What advice would you give someone returning to their career after having kids?
If you plan to go back to work, it’s important to keep in touch with your team. This gives you sanity and keeps the connection alive. It’s not as easy to keep in touch with clients but it’s valuable to extend a hello when it makes sense.

A lot of the work of coming back happens before you go on maternity leave. This means being organised and planning which clients you’ll ask someone else to look after, and making it clear what will happen when you come back. For example, will those people continue looking after those clients or hand them back to you? This sort of certainty really helps.

Were there many women at your level juggling family and work at RSM? There weren’t many women whose paths I could follow at RSM as I was progressing but that drove me more to prove that it can be done. This is good for the firm because it demonstrates that people won’t lose opportunities just because they have a family. It’s so much easier to see someone else doing it.

I had my first child not long after being promoted to principal at the firm. Then, when I was expecting my second child and had already announced my pregnancy, I was promoted to partner. This was a first for RSM and it sent a great message. It was very special and rare that they offered the promotion before I went on maternity leave rather than waiting until I came back.

RSM Chairman, Jamie O’Rourke has been a massive supporter, an amazing role model, and an invaluable mentor. This is crucial because, to improve the gender balance in senior positions, it’s not going to happen by women pushing themselves up alone through hard work (which is still a key component), but by being pulled along by someone as well. It’s therefore important to find a good mentor and supporter who is willing to pull you across. Lots of people are happy to help if they know that’s what you’re trying to achieve.

Now, within RSM nationally, there are more partners working part-time and female partners. Part of our Diversify strategy for 2020 is to continue increasing the female leadership pipeline. One of the ways to do that is by making sure that trickles down to the staffing levels too, for example, by offering staff flexible arrangements and support for parents in the workplace.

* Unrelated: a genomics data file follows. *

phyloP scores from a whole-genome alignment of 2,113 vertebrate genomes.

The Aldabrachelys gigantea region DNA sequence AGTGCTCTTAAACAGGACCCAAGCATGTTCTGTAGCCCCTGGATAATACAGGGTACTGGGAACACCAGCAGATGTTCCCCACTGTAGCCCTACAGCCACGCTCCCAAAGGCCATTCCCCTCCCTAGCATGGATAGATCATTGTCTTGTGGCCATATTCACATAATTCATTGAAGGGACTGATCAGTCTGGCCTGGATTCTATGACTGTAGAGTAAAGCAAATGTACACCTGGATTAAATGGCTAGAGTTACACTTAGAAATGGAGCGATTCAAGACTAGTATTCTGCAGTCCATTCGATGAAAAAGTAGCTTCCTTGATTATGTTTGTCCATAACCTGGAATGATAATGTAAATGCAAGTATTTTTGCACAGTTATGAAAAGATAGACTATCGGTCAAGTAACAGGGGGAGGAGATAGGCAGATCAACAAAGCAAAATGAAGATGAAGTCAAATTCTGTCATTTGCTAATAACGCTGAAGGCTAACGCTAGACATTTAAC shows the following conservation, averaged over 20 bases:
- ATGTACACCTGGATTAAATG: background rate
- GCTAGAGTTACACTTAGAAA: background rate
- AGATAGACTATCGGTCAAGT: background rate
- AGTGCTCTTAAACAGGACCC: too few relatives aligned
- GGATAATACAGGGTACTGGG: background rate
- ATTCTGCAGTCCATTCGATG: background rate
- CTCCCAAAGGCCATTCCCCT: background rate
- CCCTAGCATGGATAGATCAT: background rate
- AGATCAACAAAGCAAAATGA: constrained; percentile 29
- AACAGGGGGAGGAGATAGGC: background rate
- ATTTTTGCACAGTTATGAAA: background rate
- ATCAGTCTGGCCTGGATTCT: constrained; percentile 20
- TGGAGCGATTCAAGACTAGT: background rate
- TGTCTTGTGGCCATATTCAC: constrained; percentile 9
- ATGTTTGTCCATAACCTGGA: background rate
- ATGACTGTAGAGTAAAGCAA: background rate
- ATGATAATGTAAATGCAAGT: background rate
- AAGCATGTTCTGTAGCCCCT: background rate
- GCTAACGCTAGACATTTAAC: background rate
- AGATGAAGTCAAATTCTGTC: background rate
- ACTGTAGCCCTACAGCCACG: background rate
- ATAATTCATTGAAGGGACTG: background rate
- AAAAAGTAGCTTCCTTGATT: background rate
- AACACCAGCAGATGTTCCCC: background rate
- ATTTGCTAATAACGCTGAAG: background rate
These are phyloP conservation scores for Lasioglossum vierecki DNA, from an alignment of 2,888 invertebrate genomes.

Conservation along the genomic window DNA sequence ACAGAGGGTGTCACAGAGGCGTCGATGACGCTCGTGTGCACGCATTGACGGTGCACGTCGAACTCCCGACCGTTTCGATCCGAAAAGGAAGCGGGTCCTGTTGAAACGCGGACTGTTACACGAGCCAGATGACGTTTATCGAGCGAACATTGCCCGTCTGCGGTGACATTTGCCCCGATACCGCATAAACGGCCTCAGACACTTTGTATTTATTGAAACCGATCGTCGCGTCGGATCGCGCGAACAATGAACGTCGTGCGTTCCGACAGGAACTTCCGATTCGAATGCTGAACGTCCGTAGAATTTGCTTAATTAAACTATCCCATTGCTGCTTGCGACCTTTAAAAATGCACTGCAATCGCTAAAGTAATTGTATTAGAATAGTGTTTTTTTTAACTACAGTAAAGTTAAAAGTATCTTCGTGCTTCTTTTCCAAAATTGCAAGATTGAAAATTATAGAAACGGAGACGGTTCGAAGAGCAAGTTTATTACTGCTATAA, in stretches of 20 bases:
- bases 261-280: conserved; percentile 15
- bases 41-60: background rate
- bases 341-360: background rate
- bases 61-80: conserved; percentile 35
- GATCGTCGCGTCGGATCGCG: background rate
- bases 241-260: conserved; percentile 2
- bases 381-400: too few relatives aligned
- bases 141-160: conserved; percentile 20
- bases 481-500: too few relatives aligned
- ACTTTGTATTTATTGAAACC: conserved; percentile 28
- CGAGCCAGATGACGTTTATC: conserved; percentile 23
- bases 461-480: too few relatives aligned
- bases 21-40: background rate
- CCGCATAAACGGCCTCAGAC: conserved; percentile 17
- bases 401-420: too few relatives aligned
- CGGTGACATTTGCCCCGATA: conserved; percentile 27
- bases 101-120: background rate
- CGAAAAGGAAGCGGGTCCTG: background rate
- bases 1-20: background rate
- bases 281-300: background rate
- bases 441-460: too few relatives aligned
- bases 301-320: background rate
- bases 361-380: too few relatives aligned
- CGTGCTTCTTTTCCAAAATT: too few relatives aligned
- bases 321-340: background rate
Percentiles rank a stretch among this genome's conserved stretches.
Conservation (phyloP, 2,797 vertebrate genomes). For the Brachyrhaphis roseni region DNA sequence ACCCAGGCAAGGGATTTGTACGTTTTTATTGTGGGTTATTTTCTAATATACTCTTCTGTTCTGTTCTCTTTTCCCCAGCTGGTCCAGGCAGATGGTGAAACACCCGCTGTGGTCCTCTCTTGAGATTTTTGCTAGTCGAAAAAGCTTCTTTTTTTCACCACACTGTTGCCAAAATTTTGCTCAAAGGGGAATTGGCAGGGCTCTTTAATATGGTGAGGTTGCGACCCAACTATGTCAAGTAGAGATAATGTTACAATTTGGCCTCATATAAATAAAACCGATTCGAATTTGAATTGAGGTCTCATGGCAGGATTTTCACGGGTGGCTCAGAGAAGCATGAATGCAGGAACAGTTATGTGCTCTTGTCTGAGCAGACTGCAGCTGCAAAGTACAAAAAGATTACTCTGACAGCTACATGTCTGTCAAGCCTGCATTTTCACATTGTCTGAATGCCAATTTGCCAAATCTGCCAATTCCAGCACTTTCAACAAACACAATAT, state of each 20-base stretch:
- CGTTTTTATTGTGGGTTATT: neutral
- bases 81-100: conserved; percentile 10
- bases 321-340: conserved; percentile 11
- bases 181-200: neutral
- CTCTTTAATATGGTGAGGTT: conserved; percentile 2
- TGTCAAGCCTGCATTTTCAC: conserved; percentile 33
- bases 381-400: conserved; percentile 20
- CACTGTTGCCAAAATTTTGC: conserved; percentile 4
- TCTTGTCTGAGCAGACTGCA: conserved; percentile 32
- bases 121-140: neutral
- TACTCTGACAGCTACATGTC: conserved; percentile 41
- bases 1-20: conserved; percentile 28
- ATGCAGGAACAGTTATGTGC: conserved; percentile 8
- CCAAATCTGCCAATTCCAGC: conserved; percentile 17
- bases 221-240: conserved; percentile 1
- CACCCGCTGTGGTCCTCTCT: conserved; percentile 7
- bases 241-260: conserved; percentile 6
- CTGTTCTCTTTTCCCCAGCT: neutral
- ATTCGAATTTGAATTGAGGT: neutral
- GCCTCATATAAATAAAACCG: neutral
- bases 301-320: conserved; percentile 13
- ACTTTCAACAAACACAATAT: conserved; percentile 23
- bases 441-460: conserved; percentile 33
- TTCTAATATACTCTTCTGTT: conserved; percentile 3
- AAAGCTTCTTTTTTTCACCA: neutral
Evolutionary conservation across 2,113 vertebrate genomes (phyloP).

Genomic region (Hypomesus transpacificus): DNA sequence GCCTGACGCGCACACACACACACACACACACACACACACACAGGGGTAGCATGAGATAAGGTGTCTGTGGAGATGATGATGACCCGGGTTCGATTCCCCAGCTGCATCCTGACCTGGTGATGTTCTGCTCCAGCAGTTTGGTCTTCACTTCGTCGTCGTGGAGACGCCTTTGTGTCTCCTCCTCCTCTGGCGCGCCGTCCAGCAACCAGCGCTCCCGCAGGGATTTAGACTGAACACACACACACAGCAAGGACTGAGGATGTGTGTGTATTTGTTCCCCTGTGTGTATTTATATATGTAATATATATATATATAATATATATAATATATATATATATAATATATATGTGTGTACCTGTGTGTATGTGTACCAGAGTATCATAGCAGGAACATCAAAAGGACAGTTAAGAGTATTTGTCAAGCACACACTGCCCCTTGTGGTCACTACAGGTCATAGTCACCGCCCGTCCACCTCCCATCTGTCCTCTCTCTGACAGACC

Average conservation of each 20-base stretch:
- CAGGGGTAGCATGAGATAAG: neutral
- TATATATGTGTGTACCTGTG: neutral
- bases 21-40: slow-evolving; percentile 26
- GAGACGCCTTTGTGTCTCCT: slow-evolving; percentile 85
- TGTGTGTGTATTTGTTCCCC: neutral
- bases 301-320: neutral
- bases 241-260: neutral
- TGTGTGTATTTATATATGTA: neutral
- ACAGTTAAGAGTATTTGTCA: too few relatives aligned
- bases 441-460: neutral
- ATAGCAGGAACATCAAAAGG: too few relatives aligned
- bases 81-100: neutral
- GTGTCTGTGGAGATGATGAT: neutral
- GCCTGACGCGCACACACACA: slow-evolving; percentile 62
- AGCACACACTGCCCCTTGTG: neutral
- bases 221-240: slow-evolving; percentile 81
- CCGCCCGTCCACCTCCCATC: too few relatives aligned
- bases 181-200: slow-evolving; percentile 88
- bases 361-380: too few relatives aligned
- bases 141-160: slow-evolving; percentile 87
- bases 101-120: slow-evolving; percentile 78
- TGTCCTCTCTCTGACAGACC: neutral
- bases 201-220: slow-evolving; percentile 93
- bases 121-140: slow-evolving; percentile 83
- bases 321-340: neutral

Do you find time for yourself? And if so, how and what do you use it for?
I don’t have a lot of me-time but I would like to figure out a way to make more time for myself, just to recharge. We’re currently in the midst of resilience training for partners, principals, and managers. That’s giving me some support to understand how I can work in some time for myself. If I could have me-time, I would use it for baking a lot more, watching Netflix, or just getting my hair done.

Do you have a daily routine, and if so, what does it look like?
Everything is a routine. The kids wake me at 6am and we get ready to go to daycare and work. Daycare is around the corner from work. I work all day then pick them up at 5:30. We get home, they have dinner, start the sleeping routine, and get the kids in bed by 7:30. That’s when generally my husband and I start downloading about the day while we’re preparing our dinner. We talk about what’s happened and have dinner together. If neither of us has to work we sit in the living room and watch Netflix or talk, then head to bed. If I do have to work at night, it’s usually about two hours or so, and I normally do that three nights per week.

If you could do anything differently in relation to developing your career over the years, what would it be (if anything)?
The only thing I would do differently would be to have more me-time and include fitness and exercise. I’d like to think I was pretty lucky in that I unconsciously chose to start my career really young. I’ve worked really hard since then, had really good mentors and support along the way, so things happened with very good timing.

It’s important to know what your priorities are. A career is a marathon and not a sprint. People these days want to get to the next level very quickly. But there’s no need to rush. You have time to do whatever you want to do. There will be times when the mix has to be towards family or towards work, and you just have to go with that.